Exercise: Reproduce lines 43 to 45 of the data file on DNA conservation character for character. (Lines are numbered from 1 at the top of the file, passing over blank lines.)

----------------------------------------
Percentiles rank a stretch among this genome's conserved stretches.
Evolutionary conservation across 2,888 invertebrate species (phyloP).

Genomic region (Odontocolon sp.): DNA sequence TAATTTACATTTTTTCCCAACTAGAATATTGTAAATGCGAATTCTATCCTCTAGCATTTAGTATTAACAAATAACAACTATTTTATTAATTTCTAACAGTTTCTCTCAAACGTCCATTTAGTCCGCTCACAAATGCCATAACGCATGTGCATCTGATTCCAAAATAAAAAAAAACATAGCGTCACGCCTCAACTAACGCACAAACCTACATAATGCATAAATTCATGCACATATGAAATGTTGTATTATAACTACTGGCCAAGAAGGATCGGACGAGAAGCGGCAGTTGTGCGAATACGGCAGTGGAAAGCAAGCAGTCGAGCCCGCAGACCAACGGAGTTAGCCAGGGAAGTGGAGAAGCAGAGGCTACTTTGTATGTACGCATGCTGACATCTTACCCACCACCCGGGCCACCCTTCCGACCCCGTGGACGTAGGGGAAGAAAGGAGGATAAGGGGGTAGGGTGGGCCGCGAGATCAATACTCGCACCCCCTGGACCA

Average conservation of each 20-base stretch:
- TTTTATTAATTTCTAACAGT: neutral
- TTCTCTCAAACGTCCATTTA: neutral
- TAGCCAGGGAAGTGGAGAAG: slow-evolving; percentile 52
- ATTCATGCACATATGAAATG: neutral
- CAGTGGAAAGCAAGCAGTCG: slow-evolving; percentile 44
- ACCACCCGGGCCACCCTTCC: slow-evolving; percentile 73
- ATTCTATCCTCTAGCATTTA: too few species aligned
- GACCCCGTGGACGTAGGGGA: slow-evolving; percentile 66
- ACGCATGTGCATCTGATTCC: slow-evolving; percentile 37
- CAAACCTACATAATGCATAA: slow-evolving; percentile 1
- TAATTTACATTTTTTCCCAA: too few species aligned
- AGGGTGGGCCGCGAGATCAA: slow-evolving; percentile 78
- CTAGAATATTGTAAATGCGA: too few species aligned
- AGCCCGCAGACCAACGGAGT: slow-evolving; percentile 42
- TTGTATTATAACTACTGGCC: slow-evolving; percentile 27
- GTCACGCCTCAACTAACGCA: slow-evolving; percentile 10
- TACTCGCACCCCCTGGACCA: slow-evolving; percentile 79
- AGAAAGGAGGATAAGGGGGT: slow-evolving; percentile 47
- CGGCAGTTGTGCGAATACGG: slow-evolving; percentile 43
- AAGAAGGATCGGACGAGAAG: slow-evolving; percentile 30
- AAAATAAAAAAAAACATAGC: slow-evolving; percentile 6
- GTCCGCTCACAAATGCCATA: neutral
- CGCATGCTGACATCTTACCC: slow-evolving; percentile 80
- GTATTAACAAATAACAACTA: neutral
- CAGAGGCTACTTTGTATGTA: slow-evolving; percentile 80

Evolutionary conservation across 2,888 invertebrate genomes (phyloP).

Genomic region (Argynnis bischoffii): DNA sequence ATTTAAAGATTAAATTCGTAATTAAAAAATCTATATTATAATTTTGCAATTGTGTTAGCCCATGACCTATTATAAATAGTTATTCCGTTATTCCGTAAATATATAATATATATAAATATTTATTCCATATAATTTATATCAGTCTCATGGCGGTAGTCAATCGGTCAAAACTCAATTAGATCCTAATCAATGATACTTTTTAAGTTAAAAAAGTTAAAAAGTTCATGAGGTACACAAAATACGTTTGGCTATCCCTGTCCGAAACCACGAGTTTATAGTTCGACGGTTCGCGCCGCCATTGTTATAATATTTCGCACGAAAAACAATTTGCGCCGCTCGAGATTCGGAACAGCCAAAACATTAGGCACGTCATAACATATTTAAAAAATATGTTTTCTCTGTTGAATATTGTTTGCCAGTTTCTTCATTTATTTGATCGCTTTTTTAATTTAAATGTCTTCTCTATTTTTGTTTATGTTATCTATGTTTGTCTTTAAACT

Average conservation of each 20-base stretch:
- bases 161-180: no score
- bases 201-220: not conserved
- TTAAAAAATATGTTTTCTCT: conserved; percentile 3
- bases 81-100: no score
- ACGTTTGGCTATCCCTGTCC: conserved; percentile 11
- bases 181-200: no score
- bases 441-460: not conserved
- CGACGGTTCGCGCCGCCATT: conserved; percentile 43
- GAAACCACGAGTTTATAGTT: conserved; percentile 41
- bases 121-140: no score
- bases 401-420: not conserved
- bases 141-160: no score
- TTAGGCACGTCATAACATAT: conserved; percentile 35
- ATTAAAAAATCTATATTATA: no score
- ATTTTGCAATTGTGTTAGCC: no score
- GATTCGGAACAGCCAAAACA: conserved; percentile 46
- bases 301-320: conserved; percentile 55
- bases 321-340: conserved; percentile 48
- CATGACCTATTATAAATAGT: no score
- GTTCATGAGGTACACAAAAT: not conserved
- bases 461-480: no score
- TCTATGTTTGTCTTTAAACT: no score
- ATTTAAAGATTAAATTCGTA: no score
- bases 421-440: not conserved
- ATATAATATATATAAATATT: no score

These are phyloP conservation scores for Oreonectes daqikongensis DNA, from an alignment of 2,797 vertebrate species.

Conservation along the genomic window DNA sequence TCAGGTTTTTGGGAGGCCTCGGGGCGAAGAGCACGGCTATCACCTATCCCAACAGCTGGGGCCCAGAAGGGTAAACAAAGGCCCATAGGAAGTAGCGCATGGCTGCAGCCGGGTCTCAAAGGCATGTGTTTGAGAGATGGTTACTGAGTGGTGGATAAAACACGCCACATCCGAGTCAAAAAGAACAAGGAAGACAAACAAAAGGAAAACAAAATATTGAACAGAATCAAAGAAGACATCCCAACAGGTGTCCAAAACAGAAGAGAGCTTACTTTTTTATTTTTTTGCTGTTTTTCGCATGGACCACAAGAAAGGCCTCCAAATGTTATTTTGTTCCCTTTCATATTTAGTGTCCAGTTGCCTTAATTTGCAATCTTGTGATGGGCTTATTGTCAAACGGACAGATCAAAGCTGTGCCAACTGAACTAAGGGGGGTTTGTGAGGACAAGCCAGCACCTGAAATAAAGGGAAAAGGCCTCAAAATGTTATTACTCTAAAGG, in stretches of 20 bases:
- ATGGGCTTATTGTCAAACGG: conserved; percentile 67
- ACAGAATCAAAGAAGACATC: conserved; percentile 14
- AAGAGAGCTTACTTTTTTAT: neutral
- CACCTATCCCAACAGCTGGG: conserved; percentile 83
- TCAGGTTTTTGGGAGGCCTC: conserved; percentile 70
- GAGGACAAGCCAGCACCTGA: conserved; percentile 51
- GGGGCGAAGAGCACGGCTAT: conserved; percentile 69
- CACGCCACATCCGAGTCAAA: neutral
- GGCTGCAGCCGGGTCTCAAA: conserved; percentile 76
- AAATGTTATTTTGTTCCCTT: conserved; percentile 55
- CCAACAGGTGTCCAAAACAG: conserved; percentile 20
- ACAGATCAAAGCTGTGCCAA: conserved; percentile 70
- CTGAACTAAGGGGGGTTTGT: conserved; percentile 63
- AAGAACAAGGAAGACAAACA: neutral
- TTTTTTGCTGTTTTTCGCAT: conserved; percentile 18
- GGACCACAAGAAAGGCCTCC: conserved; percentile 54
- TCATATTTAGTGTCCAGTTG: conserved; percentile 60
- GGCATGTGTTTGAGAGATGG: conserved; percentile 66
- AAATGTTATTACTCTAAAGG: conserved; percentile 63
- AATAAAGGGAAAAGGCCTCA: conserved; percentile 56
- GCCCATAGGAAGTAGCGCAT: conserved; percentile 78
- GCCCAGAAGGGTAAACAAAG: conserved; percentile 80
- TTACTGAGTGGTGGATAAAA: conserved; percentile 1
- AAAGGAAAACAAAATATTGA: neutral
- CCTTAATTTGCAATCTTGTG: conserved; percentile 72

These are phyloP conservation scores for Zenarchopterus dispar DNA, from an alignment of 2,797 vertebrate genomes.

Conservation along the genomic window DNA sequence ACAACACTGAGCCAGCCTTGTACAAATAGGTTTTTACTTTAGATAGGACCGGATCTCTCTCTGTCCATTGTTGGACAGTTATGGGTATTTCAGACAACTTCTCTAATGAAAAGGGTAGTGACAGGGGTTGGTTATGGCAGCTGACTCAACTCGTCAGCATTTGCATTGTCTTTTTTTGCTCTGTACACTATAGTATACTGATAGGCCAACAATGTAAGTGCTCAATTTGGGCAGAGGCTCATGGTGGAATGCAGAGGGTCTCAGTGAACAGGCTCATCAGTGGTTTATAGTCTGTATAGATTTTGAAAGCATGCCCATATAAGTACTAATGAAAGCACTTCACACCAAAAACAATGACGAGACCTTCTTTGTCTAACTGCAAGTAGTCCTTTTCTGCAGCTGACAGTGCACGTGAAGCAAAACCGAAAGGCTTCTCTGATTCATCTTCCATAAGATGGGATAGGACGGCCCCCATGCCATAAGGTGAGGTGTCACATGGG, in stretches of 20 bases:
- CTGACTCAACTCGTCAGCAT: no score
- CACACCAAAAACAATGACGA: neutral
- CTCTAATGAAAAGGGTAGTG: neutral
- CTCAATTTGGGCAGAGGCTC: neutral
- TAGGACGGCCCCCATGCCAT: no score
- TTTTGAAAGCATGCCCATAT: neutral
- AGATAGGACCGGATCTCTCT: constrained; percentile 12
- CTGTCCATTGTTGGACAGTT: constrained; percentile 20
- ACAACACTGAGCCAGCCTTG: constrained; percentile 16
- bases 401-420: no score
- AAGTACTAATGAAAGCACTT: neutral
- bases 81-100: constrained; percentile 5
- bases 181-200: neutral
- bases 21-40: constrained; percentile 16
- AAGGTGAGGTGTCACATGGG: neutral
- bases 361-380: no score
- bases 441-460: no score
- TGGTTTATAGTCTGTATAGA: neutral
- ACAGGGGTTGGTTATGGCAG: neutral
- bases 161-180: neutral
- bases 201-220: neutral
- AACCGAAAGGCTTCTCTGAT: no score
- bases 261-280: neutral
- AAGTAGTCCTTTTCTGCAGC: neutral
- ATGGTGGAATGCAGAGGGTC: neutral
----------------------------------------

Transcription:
- bases 401-420: not conserved
- bases 141-160: no score
- TTAGGCACGTCATAACATAT: conserved; percentile 35